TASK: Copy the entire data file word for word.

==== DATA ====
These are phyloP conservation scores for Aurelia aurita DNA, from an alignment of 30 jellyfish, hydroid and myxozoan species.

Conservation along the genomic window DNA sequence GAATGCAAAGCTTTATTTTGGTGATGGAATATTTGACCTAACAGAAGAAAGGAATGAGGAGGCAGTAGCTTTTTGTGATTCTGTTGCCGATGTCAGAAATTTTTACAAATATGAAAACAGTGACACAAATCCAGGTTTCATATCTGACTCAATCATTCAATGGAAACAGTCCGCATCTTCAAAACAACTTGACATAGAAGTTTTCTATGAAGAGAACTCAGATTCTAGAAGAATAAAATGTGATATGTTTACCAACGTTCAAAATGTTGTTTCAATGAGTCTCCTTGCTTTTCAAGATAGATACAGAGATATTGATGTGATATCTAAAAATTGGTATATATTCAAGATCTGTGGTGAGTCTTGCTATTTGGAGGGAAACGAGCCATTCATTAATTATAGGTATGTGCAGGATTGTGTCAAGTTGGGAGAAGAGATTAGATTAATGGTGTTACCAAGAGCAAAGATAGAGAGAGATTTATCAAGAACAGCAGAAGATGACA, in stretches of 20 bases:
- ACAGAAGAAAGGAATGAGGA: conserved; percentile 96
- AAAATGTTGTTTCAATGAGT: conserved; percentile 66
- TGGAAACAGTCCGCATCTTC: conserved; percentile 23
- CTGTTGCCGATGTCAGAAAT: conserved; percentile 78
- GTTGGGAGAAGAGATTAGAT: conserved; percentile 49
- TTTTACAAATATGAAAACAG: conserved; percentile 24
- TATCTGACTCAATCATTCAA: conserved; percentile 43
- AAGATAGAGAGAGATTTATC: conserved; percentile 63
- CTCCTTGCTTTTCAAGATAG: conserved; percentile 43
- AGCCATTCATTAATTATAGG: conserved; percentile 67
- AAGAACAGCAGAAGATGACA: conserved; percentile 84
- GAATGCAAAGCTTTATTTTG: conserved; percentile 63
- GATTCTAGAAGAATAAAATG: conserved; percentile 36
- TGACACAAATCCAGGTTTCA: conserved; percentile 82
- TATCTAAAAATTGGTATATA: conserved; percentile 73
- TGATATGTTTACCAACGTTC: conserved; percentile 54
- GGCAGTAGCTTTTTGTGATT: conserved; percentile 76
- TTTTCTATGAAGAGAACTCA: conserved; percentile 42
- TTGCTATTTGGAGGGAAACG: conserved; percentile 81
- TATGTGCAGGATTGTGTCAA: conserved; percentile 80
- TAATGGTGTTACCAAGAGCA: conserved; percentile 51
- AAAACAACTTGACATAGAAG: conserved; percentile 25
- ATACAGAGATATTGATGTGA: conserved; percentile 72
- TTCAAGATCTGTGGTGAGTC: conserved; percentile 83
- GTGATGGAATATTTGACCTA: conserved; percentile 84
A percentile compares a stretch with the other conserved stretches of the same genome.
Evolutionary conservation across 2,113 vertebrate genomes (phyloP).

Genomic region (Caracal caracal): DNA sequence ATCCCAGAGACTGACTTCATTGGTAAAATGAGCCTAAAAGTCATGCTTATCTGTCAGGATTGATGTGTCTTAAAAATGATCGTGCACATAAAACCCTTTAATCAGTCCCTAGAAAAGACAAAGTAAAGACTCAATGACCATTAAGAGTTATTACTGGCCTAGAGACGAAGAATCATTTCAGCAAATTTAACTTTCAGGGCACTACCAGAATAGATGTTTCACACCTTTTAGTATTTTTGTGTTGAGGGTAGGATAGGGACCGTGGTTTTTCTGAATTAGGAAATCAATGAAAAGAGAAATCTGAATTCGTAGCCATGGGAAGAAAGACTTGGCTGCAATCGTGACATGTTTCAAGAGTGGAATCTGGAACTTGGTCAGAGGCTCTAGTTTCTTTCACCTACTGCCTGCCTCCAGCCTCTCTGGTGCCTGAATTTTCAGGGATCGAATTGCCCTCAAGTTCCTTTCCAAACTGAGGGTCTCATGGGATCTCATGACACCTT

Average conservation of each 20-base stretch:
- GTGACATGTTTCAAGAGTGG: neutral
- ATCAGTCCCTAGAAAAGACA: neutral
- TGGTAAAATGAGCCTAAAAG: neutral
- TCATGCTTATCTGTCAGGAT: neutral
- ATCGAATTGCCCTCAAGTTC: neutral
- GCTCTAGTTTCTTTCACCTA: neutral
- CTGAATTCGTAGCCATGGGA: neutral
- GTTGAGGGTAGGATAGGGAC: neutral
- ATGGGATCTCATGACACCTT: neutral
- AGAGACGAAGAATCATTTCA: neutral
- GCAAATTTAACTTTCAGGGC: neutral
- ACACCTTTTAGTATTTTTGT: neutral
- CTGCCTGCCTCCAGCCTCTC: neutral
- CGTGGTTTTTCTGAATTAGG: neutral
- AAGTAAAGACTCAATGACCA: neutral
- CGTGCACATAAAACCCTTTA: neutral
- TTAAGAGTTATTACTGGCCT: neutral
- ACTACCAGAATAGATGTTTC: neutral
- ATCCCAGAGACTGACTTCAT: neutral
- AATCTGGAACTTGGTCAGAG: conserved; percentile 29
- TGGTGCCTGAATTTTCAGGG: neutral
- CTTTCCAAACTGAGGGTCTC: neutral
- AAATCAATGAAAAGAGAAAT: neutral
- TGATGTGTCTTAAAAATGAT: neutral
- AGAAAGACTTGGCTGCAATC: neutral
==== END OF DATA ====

These are phyloP conservation scores for Aurelia aurita DNA, from an alignment of 30 jellyfish, hydroid and myxozoan species.

Conservation along the genomic window DNA sequence GAATGCAAAGCTTTATTTTGGTGATGGAATATTTGACCTAACAGAAGAAAGGAATGAGGAGGCAGTAGCTTTTTGTGATTCTGTTGCCGATGTCAGAAATTTTTACAAATATGAAAACAGTGACACAAATCCAGGTTTCATATCTGACTCAATCATTCAATGGAAACAGTCCGCATCTTCAAAACAACTTGACATAGAAGTTTTCTATGAAGAGAACTCAGATTCTAGAAGAATAAAATGTGATATGTTTACCAACGTTCAAAATGTTGTTTCAATGAGTCTCCTTGCTTTTCAAGATAGATACAGAGATATTGATGTGATATCTAAAAATTGGTATATATTCAAGATCTGTGGTGAGTCTTGCTATTTGGAGGGAAACGAGCCATTCATTAATTATAGGTATGTGCAGGATTGTGTCAAGTTGGGAGAAGAGATTAGATTAATGGTGTTACCAAGAGCAAAGATAGAGAGAGATTTATCAAGAACAGCAGAAGATGACA, in stretches of 20 bases:
- ACAGAAGAAAGGAATGAGGA: conserved; percentile 96
- AAAATGTTGTTTCAATGAGT: conserved; percentile 66
- TGGAAACAGTCCGCATCTTC: conserved; percentile 23
- CTGTTGCCGATGTCAGAAAT: conserved; percentile 78
- GTTGGGAGAAGAGATTAGAT: conserved; percentile 49
- TTTTACAAATATGAAAACAG: conserved; percentile 24
- TATCTGACTCAATCATTCAA: conserved; percentile 43
- AAGATAGAGAGAGATTTATC: conserved; percentile 63
- CTCCTTGCTTTTCAAGATAG: conserved; percentile 43
- AGCCATTCATTAATTATAGG: conserved; percentile 67
- AAGAACAGCAGAAGATGACA: conserved; percentile 84
- GAATGCAAAGCTTTATTTTG: conserved; percentile 63
- GATTCTAGAAGAATAAAATG: conserved; percentile 36
- TGACACAAATCCAGGTTTCA: conserved; percentile 82
- TATCTAAAAATTGGTATATA: conserved; percentile 73
- TGATATGTTTACCAACGTTC: conserved; percentile 54
- GGCAGTAGCTTTTTGTGATT: conserved; percentile 76
- TTTTCTATGAAGAGAACTCA: conserved; percentile 42
- TTGCTATTTGGAGGGAAACG: conserved; percentile 81
- TATGTGCAGGATTGTGTCAA: conserved; percentile 80
- TAATGGTGTTACCAAGAGCA: conserved; percentile 51
- AAAACAACTTGACATAGAAG: conserved; percentile 25
- ATACAGAGATATTGATGTGA: conserved; percentile 72
- TTCAAGATCTGTGGTGAGTC: conserved; percentile 83
- GTGATGGAATATTTGACCTA: conserved; percentile 84
A percentile compares a stretch with the other conserved stretches of the same genome.
Evolutionary conservation across 2,113 vertebrate genomes (phyloP).

Genomic region (Caracal caracal): DNA sequence ATCCCAGAGACTGACTTCATTGGTAAAATGAGCCTAAAAGTCATGCTTATCTGTCAGGATTGATGTGTCTTAAAAATGATCGTGCACATAAAACCCTTTAATCAGTCCCTAGAAAAGACAAAGTAAAGACTCAATGACCATTAAGAGTTATTACTGGCCTAGAGACGAAGAATCATTTCAGCAAATTTAACTTTCAGGGCACTACCAGAATAGATGTTTCACACCTTTTAGTATTTTTGTGTTGAGGGTAGGATAGGGACCGTGGTTTTTCTGAATTAGGAAATCAATGAAAAGAGAAATCTGAATTCGTAGCCATGGGAAGAAAGACTTGGCTGCAATCGTGACATGTTTCAAGAGTGGAATCTGGAACTTGGTCAGAGGCTCTAGTTTCTTTCACCTACTGCCTGCCTCCAGCCTCTCTGGTGCCTGAATTTTCAGGGATCGAATTGCCCTCAAGTTCCTTTCCAAACTGAGGGTCTCATGGGATCTCATGACACCTT

Average conservation of each 20-base stretch:
- GTGACATGTTTCAAGAGTGG: neutral
- ATCAGTCCCTAGAAAAGACA: neutral
- TGGTAAAATGAGCCTAAAAG: neutral
- TCATGCTTATCTGTCAGGAT: neutral
- ATCGAATTGCCCTCAAGTTC: neutral
- GCTCTAGTTTCTTTCACCTA: neutral
- CTGAATTCGTAGCCATGGGA: neutral
- GTTGAGGGTAGGATAGGGAC: neutral
- ATGGGATCTCATGACACCTT: neutral
- AGAGACGAAGAATCATTTCA: neutral
- GCAAATTTAACTTTCAGGGC: neutral
- ACACCTTTTAGTATTTTTGT: neutral
- CTGCCTGCCTCCAGCCTCTC: neutral
- CGTGGTTTTTCTGAATTAGG: neutral
- AAGTAAAGACTCAATGACCA: neutral
- CGTGCACATAAAACCCTTTA: neutral
- TTAAGAGTTATTACTGGCCT: neutral
- ACTACCAGAATAGATGTTTC: neutral
- ATCCCAGAGACTGACTTCAT: neutral
- AATCTGGAACTTGGTCAGAG: conserved; percentile 29
- TGGTGCCTGAATTTTCAGGG: neutral
- CTTTCCAAACTGAGGGTCTC: neutral
- AAATCAATGAAAAGAGAAAT: neutral
- TGATGTGTCTTAAAAATGAT: neutral
- AGAAAGACTTGGCTGCAATC: neutral